It may not feel like it yet, but soon enough the leaves will turn from poignant green to mellow yellow, and summer will at last give way to fall. With fall, comes football. With football, comes fantasy football, where millions of people put on their managing caps and draft a star-studded team that, if all goes according to plan, will lead them to the promised land. However, with great power comes great responsibility, and it takes more than a little general know how to win at all. That's where I come in. As a 10-year veteran in this game, and a year doesn't go by where I don't learn something new, and hopefully, with this article, I can bequeath some knowledge on how to build and maintain a team to give you the best shot at ending the year on top.
1. Pre-Draft Research
Now, I know that we don't all get paid to be fantasy experts and spend all day scouring statistics and analyzing trends on players. We have homework and social lives. That being said, before your draft time, make sure you at least have a general sense of who is who, what they did last year, and what to expect this year. That running back with a down year might have a new coach or a revamped offensive line that points the arrow upward for the impending season. Most fantasy draft sites have tools that give little notes on players. These can include injury updates, practice performance, and many other bits of useful information. This is a good foundation, and while you may want a bit more know-how, this is the least you should do.
2. Take it Year by Year, Game by Game
Sports are very unpredictable things, especially football. With its physical nature and a constant carousel of coaches, players, and schemes, no two years are quite the same. Likewise, its very rare to have players replicate breakout performances, let alone breakout years. Yes, they are (barring injury/losing a step) the same players year to year, but there are a plethora of variables that can affect players, things like strength of schedule, coaching changes, and personnel changes (new receivers for a quarterback, new line for a running back, etc.). While you can never truly know how one will perform until the season starts, tieing in your research should help you here.
3. Have a Plan, and Hold on Tight
In a perfect universe, you set out with players in mind, and they all fall right into your lap as the draft snakes on. However, this NEVER happens, as odds are, at least a few people in the league will have done their homework, and value the same players highly on their board. This step also goes back to the research tip. Don't only have enough players in mind to fill the roster. Have backups, and backups to the backups. The worst thing you can do is have no idea where to go with a pick, and end up selecting someone you have no prior knowledge for. If I had a dollar for everytime someone I had planned to pick got taken ONE PICK BEFORE, I could actually own a real team. Flexibility is key, and having plans A through Z in mind will only help you in the long run.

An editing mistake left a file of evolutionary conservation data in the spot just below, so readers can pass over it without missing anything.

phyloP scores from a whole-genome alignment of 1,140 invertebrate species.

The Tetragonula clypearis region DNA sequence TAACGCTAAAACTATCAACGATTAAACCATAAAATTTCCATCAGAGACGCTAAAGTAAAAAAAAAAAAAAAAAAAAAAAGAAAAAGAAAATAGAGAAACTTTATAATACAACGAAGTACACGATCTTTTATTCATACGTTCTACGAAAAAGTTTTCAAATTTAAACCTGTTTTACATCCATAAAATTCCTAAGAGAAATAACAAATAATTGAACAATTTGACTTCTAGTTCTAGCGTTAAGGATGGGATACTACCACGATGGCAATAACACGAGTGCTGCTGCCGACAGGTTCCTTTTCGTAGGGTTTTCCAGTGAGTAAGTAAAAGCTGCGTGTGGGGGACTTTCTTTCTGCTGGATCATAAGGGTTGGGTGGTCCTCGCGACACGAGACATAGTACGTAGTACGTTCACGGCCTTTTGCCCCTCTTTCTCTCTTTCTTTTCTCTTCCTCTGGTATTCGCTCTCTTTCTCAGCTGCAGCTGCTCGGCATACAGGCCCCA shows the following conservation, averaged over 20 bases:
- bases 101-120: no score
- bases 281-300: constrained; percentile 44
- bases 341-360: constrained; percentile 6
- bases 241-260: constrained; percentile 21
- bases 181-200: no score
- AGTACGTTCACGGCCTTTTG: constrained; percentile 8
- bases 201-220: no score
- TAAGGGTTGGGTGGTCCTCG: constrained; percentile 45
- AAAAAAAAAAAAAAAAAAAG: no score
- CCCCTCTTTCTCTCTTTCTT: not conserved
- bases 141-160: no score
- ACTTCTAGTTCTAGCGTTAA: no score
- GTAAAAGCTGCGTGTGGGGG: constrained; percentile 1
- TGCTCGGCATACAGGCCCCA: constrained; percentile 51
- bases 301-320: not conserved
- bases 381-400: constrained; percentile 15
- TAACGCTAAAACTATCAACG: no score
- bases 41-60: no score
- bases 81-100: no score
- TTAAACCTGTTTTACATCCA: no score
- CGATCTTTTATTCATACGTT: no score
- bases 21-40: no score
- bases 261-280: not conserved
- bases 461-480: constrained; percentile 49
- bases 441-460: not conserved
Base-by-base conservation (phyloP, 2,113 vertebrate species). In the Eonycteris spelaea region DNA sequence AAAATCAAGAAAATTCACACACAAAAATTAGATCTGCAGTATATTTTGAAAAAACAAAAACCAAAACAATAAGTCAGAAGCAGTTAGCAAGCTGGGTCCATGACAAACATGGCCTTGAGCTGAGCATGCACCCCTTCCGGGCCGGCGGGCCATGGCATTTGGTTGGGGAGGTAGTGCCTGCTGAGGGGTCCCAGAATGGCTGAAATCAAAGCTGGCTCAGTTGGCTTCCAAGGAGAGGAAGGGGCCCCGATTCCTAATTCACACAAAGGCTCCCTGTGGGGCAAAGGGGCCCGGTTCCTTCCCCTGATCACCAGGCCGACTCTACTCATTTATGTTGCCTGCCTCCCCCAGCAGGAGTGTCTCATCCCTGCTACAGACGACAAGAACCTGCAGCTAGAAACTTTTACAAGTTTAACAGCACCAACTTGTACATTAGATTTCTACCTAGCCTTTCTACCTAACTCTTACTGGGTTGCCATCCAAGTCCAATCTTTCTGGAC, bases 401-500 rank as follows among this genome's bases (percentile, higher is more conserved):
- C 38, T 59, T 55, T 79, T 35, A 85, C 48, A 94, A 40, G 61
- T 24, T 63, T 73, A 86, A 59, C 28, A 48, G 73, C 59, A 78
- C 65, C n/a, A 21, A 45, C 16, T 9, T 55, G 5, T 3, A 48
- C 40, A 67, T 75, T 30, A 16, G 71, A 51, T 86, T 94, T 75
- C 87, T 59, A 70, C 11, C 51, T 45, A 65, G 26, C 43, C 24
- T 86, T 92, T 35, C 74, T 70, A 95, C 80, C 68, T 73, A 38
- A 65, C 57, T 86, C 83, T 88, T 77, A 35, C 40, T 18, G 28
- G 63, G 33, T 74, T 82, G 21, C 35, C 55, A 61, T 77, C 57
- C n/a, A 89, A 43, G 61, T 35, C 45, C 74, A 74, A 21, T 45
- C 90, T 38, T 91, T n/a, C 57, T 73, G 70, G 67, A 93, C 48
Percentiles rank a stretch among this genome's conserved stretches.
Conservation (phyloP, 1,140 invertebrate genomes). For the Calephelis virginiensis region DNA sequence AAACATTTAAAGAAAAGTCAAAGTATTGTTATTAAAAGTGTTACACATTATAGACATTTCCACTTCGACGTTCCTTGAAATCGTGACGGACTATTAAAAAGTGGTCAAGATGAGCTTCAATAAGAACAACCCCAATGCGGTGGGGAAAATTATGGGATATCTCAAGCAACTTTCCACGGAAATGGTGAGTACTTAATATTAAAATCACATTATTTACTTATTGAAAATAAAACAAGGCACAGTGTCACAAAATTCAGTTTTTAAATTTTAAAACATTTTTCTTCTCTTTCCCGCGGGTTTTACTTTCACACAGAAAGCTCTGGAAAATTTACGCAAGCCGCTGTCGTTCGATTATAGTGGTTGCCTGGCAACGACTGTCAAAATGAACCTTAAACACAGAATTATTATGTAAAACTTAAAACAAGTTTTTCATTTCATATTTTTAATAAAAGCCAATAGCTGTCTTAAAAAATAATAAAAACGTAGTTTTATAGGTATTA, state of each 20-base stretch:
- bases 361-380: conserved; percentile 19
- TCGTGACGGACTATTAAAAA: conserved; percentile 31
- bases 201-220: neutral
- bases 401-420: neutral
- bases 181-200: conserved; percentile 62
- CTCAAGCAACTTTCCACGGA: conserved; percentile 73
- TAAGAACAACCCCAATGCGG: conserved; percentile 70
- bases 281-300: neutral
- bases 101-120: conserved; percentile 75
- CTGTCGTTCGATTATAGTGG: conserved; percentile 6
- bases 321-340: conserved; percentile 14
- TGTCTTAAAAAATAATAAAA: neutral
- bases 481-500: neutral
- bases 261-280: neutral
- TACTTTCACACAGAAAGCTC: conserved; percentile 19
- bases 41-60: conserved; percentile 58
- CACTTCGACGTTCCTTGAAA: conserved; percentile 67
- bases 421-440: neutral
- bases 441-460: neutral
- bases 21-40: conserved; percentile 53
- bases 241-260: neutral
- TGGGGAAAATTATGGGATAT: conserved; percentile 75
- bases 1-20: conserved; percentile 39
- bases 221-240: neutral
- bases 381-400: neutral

4. Positions and When to Pick Them
In football, there are 11 positions on both sides of the ball, as well as kickers, punters, and specialty positions (longsnappers and such). In fantasy football, you only have to worry about seven: quarterbacks, running backs, wide receiver, tight ends, FLEX's, kickers, and defenses. If you have any slight understanding of football, most of these will make sense to you, and the two that might confuse are FLEX and defense. FLEX's are not an exact position on the field, but rather a spot on your roster that you can place either a running back or wide receiver. If you're deep at running back, you can play an extra one, and the same goes for wide receivers. For defenses, instead of picking individual players, you pick an entire team's defensive unit, and score points based on points allowed turnovers and other variables.
As far as when to pick certain positions, running backs and wide receivers are generally picked early on, filling out most of the first, second, and sometimes even third rounds. While there are certainly elite tier quarterbacks that sneak their ways into the early rounds, you don't see too many picked until the second or third rounds, as the point differential from quarterback to quarterback isn't too drastic. Tight ends are top-heavy, as while the elite have greater potential to make an impact, once they're off the board you can most likely wait a while and end up with someone O.K. Kickers and defenses are picked towards the end of the draft, and you should avoid using bench slots on backups at those positions. Use your bench for mostly running backs, wide receivers, a quarterback and a tight end.
5. Post-Draft Management
You did it. You drafted your team, and the job is all done, right? Not quite. If you want to make the playoffs, and eventually win it all, it is crucial that throughout the season you keep an eye on your team, as well as players NOT on your team. Take a look around the league at other teams, and take notice on how they perform. Maybe a team has a deep corps of receivers but is struggling to find a consistent running back, while you have the exact opposite problem. Much like in real life, you can offer a trade to said team. Now, trades are tricky, as both have to agree for them to happen, and in some cases other members of the league have to approve it as well, so make sure that is plausible and reasonable for both parties.
The other way to improve your roster is the waiver wire. As the season progresses, players tend to come out of nowhere and put up numbers that could benefit your team. Odds are, if you have a fantasy team, you probably watch a little football, so take notice of these players and try to snatch them up ASAP. These players don't always keep up their scoring pace, but every once in a while you can secure a diamond in the rough that transforms your season.